The offset phase of the first [k] overlaps with the onset phase of the [u], and the offset phase of the [u] overlaps with the onset phase of the final [k]. This kind of well-defined transition is physically necessary in this case. It is the tongue body that has to perform both medial phases -- it can't simultaneously be performing the medial phase of the first [k] and already be moving toward the position for the following [u].
In general, though, we don't find clean transitions like this. Whenever more than one articulator is involved, there is the possibility that they're not moving at the same time. In toot , [tut], it is the tongue tip that is performing the medial phase of the initial [t]. There is no physical reason why the tongue body must wait around till the tongue tip releases the [t] before beginning to move into position for the [u] -- and usually it doesn't. The onset phase of the [u] will during the medial phase of the initial [t]. Often the tongue body will even reach its position for the medial phase of [u] before the [t] is released:
Unsynchronized phases during [tut]:
We can see a similar overlap at the end of [tut] as well -- the onset phase of the final [t] begins before the medial phase of the [u] is completed.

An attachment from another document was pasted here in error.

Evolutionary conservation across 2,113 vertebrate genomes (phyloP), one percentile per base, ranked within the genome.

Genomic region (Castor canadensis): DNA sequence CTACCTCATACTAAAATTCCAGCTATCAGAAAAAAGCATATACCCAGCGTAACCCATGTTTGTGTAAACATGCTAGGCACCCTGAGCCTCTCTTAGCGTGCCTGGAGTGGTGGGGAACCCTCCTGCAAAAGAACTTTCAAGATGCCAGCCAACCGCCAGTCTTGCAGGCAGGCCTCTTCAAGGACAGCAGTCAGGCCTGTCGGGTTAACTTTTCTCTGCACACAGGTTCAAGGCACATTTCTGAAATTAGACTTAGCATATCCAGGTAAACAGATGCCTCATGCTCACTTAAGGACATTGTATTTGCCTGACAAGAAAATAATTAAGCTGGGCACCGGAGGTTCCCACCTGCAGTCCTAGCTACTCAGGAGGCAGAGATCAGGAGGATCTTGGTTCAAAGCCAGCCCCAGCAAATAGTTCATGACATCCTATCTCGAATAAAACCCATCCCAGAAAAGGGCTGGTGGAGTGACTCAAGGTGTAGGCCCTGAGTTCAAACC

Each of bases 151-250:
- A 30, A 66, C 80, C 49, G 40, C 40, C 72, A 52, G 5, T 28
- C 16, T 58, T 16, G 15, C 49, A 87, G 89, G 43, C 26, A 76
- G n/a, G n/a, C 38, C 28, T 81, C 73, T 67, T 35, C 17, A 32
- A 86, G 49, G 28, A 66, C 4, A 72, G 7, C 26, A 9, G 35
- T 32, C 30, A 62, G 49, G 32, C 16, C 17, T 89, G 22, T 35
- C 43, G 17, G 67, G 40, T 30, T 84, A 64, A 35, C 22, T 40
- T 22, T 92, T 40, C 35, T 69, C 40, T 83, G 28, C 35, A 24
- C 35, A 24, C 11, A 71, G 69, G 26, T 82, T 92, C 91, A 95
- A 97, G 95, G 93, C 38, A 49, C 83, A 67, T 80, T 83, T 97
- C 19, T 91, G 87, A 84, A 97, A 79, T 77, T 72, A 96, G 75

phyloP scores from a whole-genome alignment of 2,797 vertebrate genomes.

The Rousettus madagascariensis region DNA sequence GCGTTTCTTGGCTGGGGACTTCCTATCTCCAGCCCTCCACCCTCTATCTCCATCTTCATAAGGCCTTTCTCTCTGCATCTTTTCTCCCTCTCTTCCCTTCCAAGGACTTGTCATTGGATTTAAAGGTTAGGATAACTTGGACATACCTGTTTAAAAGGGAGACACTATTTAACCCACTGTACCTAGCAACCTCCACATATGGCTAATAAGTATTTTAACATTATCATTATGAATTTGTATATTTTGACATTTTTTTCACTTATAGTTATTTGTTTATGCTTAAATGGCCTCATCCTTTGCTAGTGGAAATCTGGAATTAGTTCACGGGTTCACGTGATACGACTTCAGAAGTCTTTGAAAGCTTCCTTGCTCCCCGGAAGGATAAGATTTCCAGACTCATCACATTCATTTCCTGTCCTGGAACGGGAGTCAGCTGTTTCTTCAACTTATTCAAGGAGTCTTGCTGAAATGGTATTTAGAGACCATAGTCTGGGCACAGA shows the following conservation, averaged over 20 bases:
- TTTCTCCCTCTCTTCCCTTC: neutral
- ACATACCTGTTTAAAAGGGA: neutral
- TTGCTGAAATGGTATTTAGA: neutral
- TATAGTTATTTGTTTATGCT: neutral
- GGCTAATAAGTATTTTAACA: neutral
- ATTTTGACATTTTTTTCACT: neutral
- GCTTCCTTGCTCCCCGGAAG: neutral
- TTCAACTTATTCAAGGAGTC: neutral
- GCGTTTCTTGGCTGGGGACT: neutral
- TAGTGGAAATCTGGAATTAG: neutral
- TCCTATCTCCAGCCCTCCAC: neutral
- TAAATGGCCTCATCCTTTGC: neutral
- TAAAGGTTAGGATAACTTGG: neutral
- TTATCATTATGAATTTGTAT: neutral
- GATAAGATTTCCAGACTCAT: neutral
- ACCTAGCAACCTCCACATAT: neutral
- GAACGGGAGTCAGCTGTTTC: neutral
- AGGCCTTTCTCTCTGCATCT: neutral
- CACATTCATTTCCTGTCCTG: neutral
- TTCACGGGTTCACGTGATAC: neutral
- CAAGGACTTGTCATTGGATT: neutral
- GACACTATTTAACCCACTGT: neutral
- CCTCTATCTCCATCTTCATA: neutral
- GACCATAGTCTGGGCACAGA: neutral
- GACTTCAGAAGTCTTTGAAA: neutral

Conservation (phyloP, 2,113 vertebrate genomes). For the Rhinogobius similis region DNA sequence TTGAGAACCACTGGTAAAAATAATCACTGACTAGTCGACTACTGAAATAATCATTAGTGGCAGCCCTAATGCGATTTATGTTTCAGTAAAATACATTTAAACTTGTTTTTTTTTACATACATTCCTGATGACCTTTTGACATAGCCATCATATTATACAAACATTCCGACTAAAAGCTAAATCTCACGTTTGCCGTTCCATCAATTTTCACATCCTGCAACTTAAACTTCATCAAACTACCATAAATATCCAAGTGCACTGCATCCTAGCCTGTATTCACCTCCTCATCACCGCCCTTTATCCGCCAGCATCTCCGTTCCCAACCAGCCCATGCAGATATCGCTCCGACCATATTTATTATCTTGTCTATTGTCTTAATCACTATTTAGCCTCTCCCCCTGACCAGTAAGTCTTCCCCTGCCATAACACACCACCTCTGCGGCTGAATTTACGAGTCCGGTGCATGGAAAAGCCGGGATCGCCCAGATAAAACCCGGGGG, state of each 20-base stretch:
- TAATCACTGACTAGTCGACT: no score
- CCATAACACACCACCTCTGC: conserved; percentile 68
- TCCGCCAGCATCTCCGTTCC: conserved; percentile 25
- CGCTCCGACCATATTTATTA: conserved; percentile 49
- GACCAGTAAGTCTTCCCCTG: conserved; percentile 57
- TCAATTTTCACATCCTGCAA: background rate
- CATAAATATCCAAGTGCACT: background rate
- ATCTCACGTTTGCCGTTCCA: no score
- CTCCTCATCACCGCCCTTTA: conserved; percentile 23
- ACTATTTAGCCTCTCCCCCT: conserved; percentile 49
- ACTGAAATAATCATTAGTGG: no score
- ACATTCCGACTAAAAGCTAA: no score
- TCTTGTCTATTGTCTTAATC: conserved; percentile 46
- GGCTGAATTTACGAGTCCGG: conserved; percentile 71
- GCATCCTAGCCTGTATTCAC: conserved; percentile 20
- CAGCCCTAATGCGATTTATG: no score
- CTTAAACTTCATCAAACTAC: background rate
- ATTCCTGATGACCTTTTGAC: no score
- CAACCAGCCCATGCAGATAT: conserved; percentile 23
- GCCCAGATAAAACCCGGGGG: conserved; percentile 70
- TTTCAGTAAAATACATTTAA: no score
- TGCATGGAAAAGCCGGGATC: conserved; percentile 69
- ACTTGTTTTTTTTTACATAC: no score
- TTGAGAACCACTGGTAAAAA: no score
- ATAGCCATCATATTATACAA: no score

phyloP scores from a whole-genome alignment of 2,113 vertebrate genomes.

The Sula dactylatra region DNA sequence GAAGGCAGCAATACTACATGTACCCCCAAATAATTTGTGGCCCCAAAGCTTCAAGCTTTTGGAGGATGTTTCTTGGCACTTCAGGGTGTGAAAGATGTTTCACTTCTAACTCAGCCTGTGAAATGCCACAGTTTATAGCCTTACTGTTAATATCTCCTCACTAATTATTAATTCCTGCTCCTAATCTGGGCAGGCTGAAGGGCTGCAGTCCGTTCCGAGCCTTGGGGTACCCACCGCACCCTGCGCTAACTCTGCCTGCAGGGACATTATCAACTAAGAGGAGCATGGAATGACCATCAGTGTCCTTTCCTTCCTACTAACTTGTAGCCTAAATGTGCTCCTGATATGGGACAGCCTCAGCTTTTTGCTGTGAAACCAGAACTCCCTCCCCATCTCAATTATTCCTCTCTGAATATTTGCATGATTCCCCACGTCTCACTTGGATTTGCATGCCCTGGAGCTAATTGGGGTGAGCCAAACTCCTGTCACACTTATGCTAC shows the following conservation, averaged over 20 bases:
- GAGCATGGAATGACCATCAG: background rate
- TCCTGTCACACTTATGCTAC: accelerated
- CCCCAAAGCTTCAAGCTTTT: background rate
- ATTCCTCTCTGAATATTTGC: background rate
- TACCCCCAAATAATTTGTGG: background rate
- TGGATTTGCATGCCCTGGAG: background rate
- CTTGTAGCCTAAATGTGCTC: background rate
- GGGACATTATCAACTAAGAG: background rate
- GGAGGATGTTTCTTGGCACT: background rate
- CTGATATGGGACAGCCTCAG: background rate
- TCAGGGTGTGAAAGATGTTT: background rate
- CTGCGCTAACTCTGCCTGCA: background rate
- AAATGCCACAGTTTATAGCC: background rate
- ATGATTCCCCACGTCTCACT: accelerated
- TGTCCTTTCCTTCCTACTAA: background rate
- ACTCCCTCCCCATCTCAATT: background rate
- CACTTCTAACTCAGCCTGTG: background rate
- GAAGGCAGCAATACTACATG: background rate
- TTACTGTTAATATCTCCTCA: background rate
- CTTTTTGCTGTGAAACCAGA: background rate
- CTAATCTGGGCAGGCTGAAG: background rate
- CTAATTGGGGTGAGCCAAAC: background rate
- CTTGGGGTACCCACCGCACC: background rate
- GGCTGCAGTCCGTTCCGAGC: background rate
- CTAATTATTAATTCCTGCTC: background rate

Even our ideal [kuk] shows overlapping once we consider the lips as a second articulator. [u] involves both a high back tongue body and lip rounding, but we almost never find the onset and offset of lip rounding occurring synchronized with the onset and offset of the tongue body gesture, which would look like:
Tongue body and lips during [kuk] -- idealized version:
Instead the lip rounding overlaps significantly with the preceding and following consonants:
Tongue body and lips during [kuk] -- more realistic version:
Consonants can overlap each other as well. The word doctor could be pronounced with two different kinds of transitions between the [k] and the [t]. It would be possible for the [k] to be released before the closure of the [t] begins, that is, the offset phase of [k] overlaps with the onset phase of the [t], as in:
[ˈdaktɹ̩] with released [k]:
Or, the [k] might not be released until after the closure of the [t] has already begun, as in:
[ˈdak ̚tɹ̩] with "unreleased" [k]:
Languages differ in which kind of transition they use. Many languages prefer to have a clearly released [k] before the [t], as in the first diagram. English strongly prefers to have an overlapping [kt] sequence, as in the second diagram.
In an IPA transcription, we can indicate an overlapping transition between stops using the same corner diacritic we used for unreleased stops:
Technically, the IPA corner diacritic means "no audible release". A release might not be audible because it occurs during the closure of a following stop, as in doctor . Or there might be no audible release because there is no release at all, as in phrase-final cat .